May 23, 2022 1.00 pm

Pedestrian bridge could be built across Trent for Gainsborough visitors

They would be able to leave their cars out of town

By Local Democracy Reporter

A pedestrian and cycle bridge could be built across the River Trent to allow Gainsborough commuters to park out of town.

The concept of the ‘Park and Stride’ system is laid out in the Gainsborough Transport Strategy looking at potential improvements to the town’s roads.

People would be able to leave their vehicles in a new car park on the west bank of the river.

They would then cross the water on foot or bike, using a new bridge which would be built to the north of the current crossing.

This would reduce the amount of congestion from people driving into the town over the Trent Bridge, and lessen demand for parking spaces.

The west bank site could also include a mobility hub, with a range of different transport options such as shuttle buses, taxis, bike hire, and electric charging points.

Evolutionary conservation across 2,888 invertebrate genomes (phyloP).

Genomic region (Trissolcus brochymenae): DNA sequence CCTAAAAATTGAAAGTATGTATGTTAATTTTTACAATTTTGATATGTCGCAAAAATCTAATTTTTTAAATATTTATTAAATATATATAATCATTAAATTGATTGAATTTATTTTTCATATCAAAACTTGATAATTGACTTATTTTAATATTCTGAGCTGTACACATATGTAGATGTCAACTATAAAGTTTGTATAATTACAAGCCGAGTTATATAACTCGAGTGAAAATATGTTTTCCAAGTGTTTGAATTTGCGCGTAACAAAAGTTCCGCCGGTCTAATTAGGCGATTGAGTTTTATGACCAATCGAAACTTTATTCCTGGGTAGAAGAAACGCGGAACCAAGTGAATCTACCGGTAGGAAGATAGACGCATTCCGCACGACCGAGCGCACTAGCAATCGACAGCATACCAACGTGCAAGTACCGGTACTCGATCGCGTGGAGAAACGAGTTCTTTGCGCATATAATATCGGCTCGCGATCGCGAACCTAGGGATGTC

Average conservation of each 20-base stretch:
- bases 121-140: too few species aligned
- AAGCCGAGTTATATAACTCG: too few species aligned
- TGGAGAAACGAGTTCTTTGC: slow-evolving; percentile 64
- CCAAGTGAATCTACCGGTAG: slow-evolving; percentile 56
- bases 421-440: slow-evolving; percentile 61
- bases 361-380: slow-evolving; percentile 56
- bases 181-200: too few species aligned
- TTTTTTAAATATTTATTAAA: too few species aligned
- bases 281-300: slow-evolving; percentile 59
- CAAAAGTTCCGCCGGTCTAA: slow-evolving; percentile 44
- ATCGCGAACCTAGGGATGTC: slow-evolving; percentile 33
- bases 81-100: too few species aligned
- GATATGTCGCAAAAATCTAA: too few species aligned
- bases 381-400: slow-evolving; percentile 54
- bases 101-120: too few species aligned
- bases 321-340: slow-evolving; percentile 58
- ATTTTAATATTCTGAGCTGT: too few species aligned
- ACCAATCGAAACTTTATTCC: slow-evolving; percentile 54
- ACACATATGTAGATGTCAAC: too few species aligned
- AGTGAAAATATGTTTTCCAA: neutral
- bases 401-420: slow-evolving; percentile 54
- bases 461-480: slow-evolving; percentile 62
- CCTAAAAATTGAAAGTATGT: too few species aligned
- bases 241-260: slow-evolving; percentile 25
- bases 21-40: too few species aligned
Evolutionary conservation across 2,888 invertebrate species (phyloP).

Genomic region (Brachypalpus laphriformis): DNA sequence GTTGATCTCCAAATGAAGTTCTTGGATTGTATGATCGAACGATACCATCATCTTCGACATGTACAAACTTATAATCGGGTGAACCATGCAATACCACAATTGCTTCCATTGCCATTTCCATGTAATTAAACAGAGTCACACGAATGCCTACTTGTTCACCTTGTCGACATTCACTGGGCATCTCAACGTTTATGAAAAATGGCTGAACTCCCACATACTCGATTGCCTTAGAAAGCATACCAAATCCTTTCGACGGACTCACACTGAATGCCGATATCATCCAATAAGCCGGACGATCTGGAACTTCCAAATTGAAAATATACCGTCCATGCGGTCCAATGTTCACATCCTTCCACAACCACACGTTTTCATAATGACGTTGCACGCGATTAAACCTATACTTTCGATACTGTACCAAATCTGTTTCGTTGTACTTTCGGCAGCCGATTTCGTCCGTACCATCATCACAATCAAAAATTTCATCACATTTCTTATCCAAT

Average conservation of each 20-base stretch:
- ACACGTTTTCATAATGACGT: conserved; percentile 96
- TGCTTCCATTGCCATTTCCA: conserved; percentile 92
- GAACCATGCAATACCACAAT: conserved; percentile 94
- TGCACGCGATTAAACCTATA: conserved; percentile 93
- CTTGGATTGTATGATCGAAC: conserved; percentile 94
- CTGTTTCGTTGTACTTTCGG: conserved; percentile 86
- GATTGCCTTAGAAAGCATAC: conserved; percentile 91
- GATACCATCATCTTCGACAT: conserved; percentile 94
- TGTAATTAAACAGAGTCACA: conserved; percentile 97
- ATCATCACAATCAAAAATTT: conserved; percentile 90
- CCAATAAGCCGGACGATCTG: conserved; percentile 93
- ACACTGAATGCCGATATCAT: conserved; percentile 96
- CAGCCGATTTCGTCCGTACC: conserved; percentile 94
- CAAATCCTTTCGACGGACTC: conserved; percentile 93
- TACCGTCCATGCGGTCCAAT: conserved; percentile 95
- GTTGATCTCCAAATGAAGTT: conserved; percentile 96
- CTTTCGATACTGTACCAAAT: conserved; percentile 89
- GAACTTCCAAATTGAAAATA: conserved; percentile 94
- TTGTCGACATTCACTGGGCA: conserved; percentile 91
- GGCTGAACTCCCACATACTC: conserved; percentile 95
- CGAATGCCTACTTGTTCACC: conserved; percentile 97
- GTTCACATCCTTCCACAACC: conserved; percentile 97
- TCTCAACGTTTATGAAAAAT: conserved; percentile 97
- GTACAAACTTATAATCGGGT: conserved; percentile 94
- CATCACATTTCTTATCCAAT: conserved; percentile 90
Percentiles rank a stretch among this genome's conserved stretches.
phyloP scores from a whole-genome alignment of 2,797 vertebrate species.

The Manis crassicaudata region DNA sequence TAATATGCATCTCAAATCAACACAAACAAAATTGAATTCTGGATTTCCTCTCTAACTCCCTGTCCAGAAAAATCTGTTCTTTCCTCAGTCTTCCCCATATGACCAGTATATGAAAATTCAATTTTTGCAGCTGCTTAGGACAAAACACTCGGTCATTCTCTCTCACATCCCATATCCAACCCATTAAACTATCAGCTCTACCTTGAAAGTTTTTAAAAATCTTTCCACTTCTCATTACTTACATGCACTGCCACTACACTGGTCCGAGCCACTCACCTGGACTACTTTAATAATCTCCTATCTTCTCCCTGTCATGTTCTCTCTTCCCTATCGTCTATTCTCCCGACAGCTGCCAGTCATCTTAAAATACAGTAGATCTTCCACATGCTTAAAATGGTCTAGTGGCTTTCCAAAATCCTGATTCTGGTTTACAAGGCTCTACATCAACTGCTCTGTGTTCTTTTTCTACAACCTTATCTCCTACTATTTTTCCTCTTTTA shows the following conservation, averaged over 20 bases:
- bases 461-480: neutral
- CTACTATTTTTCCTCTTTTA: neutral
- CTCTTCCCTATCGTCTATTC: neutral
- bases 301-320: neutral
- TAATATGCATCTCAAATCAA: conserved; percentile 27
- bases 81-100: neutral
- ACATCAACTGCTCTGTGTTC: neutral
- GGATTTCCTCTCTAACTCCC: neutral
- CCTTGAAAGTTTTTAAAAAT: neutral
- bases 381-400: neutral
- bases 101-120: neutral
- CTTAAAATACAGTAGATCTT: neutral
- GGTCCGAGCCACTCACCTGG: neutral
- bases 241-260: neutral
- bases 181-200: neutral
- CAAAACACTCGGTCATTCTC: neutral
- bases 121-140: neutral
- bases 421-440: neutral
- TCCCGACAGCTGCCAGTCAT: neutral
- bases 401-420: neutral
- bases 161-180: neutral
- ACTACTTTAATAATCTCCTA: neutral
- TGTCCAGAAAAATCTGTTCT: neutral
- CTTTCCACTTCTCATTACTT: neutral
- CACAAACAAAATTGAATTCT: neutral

However, the council wants more questions answered before it commits to the project.

The transport strategy is looking at how travel will change over the next few years. | Photo: Stock image

The transport strategy says: “This potential project requires further investigation to assess its feasibility and deliverability before it could form one of the strategy’s key pillars.”

The strategy is focused on levelling up Gainsborough’s transport links between 2022 and 2036.

The train and bus stations would also become mobility hubs giving people greater choice on how they get around, such as switching from car to bus or train to bike.

Councillor Richard Davies, the executive member for highways and transport at Lincolnshire County Council, says in the report that people are changing how they travel.

“We’ve factored in the significant changes to working patterns and travel habits we’ve seen as a result of the pandemic, with more people using online services and in home-working or hybrid scenarios,” he said.

“We want to meet these, and other changing travel demands by offering a wider range of affordable, reliable and environmentally-friendly travel options for people to choose from – all while supporting planned economic growth.

“This will lead to more people using alternative forms of transport, resulting in less congestion and a more pleasant town centre, making Gainsborough a more prosperous, attractive and healthier place to live, learn, work and visit.”

The strategy will be discussed at the council’s Highways and Transport Scrutiny Committee on Monday, May 30.